At the 2019 Offshore Support Journal Conference & Awards in London, the Lifetime Achievement Award went to Rem founder Åge Remøy.
Although he said he is now ’more or less retired’, 67-year-old Mr Remøy has spent more than four decades in the shipping industry, beginning with a fishing trawler he bought in partnership with a few of his family members.
Given the longevity of his career and the cyclical nature of shipping and the offshore sector, the industry veteran has faced down his share of tough circumstances during his 40-plus year career. So, to get a fuller picture of the trajectory of Mr Remøy’s career along with insights about his family life and his plans moving forward, Riviera Maritime Media’s head of content Edwin Lampert spoke to Mr Remøy’s son Fredrik Remøy prior to the awards ceremony.
Introducing Mr Remøy, Mr Lampert recounted one harrowing story that has become part of the Remøy family lore, “This year’s winner is a man of the sea. He has been involved with seagoing vessels since the age of 16, but in fact today might never have happened. On one the voyages in his youth, the vessel Åge was sailing in nearly sank, and he nearly drowned."
Fortunately, for Mr Remøy he escaped and lived to tell the tale.
Mr Lampert also offered a glimpse back into the early beginnings of Mr Remøy’s shipping industry career, noting that it all started with a motoryacht and a love of fishing.
"He actually bought his first trawler back in 1978. It was an old corvette he converted into a shrimp trawler," Mr Lampert said. "And, together with friends and family, he financed the operation," Mr Lampert said.
The whole operation consisted of Mr Remøy’s 1940s-built vessel, which was purchased for Nkr6M (US$0.7M). And his partners in the venture included his father and his three brothers, one of whom, Stig, is also a well-known executive in the shipping industry who started Olympic Shipping and Olympic Subsea, among other fishing and offshore maritime companies.
The family grew up on Remøya, an island in a bridge-connected archipelago in the Norwegian municipality of Herøy. Mr Remøy’s father and grandfather were both fishing vessel masters there, and historically the region’s economy has been very closely linked with fishing. Given the family’s long ties to the region, its administrative centre Fosnavåg eventually became the headquarters for some of the family’s companies.
"My most important task at the moment is my family. We are… 18 altogether, 10 grandchildren, and that is the most important part of my life, today.”
"Fisheries have long been in [Mr Remøy’s] blood, and he maintained involvement in that industry even as he started building Rem Offshore in 2004," Mr Lampert said.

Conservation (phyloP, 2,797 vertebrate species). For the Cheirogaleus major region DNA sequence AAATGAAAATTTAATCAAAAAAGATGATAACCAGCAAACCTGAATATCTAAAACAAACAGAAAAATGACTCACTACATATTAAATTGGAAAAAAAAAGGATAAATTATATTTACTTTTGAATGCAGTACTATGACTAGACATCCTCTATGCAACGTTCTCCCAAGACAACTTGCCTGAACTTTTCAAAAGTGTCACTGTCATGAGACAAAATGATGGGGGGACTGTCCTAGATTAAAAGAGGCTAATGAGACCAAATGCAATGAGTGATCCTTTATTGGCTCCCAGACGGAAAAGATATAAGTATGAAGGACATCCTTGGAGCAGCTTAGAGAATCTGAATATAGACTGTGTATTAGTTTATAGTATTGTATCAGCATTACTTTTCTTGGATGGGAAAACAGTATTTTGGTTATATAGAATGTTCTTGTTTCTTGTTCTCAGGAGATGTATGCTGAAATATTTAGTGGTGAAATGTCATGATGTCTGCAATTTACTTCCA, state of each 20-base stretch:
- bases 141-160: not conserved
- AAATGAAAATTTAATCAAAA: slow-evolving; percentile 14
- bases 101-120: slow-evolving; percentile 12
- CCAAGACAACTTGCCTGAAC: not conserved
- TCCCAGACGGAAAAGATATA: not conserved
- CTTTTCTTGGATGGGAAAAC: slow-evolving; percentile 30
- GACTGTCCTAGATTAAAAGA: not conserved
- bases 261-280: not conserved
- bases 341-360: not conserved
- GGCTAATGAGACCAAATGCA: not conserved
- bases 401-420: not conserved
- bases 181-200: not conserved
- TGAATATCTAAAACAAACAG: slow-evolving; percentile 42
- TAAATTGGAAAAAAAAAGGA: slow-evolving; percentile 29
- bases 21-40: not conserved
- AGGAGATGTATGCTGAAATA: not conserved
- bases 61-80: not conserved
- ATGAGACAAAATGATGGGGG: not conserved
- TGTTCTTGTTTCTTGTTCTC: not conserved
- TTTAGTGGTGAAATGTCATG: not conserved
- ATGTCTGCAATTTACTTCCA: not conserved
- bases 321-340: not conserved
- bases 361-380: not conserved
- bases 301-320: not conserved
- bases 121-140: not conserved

Throughout the 1980s and early 1990s, Mr Remøy’s group of partners made further investments within the fishing industry and eventually became involved in the offshore industry, continuing to forge what Mr Lampert called a "distinguished maritime path".
And, according to Mr Lampert "what marks this man out is the way, like a wave, he has ridden the ups and downs that have followed in the ensuing years."
"Between 2004 and 2014, Mr Remøy built 34 vessels, approximately three vessels a year, almost all of which were built in his native Norway. He built a strong, solid company and moved on from that company following the downturn, to create a second company which today has nine vessels, a mix of seismic, PSV and subsea… It may be by virtue of his being a chess player that he is able to anticipate the next move so adeptly,” Mr Lampert said.
After entering the offshore market in 2004 with his Rem Offshore company, Mr Remøy resigned from his duties as chief executive of the company in May 2016, and Rem Offshore announced it was merging with Solstad Offshore in July 2016. As a condition of the merger, Mr Remøy shifted over his controlling position in Rem into a significant voting interest in Solstad after the merger was completed. Mr Remøy sold his shares in Solstad in early 2017. Not long after, Mr Remøy incorporated a new Rem Offshore business with management located in Fosnavåg, Norway. Mr Remøy is chairman of the board, and his son Fredrik Remøy is chief executive. According to its website, the organisation operates worldwide with its main foothold in the North Sea market.
The nine vessels that make up the company’s fleet are comprised of six platform supply vessels, two offshore construction vessels and one seismic vessel. The fleet has an average age of under 10 years, making it one of the most modern fleets in the market, according to Rem Offshore literature. Rem’s stated philosophy is to seek long-term employment for its vessels and reduce the company’s exposure to the spot market.
Accepting his award, Mr Remøy said "I was educated as a ship’s engineer and had been working in shipyards in Norway for 10 years... before I got involved [in owning ships]. We bought our first trawler – built in Canada in 1942 – and converted it in 1978. So it started there, and as you also mentioned, I am now 68 years of age, I’ve been in the business for 40 years, starting with the fishing vessels and ending up with the offshore company.
"Now, I am more or less retired, and my successor, my son Fredrik, he is now leading the company Rem as a sustainable and successful company, hopefully, in the future. My most important task at the moment is my family. We are… 18 altogether, 10 grandchildren, and that is the most important part of my life, today.”
Other award winners included Yevgeny Primakov for Support Vessel of the Year, Seacor Marine Holdings for Shipowner of the Year, OneStep Power for Innovation of the Year, Rolls-Royce Marine and Corvus Energy for the joint contributions they made to environmental operations in the sector, Louis Dreyfus Armateurs’ Wind of Change SOV for the Offshore Renewables Award, Oceaneering for the Subsea Innovation Award, Kongsberg Maritime for the Dynamic Positioning Award and Subsea 7 for the Safety Award.